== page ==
On April 21 EU special representative to Moldova, Kalman Mizsei met with Russian officials in Moscow about Moldova's breakaway region of Transdniester, amid speculation that Moldova is set to reach a controversial settlement with the Tiraspol regime.
The Moldovan news agency Basa, citing the Russian Foreign Ministry, said Mizsei discussed the possibility of a resumption of talks in the 5+2 format, under which EU and U.S. observers were allowed to attend five-party talks between officials from Moldova, Transdniester, and mediators from Russia, Ukraine, and the OSCE.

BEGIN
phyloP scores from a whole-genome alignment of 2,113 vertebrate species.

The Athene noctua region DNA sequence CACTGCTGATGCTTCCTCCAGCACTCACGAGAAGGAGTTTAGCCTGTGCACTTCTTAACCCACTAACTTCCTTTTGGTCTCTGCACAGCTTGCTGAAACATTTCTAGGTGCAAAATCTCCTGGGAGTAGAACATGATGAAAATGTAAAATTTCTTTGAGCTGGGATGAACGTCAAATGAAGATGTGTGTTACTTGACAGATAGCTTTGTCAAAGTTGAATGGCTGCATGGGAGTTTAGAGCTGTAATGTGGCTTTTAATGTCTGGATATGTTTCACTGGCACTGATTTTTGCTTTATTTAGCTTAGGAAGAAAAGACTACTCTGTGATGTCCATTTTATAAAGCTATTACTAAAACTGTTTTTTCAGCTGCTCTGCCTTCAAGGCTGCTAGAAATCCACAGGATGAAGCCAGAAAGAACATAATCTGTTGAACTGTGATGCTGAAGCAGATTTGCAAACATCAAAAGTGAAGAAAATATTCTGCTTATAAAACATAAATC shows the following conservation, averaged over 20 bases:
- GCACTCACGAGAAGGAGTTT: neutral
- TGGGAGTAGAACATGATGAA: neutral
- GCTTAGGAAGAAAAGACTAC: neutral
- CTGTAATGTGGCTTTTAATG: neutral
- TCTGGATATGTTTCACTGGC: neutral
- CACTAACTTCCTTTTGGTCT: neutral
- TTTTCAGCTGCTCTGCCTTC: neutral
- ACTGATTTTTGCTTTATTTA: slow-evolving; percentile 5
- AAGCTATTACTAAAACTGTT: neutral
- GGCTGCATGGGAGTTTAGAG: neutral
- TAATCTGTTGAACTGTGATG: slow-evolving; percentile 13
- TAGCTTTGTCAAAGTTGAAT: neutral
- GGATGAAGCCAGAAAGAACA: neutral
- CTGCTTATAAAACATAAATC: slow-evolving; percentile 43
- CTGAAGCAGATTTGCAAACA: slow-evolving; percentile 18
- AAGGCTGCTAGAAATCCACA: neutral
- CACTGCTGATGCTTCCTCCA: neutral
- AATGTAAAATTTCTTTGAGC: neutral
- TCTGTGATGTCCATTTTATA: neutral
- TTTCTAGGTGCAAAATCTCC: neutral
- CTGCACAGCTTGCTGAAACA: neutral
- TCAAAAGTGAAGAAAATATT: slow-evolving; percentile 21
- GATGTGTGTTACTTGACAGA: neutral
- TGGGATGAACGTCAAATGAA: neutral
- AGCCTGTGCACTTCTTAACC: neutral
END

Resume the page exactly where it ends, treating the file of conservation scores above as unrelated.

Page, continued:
Mizsei arrived in Moscow after earlier talks on Transdniester with Russian Deputy Foreign Minister Grigory Karasin and officials in Ukraine. The fresh flurry of diplomatic activity follows a report by the Jamestown Foundation on April 13 that Moldova's government is preparing to sign a document that will recognize Transdniester, guarantee the coexistence of a separate administration, dissolve the Moldovan parliament and hold new elections with seats for representatives from Transdniester, guarantee Transdniester the position of deputy in each ministry, guarantee Moldova's permanent neutrality, and "tacitly" accept the continuing existence of Tiraspol's army and Russia’s troops in Transdniester.
Russia has failed to keep the promise made in 1999 at the Istanbul OSCE summit to withdraw its troops from Transdniester.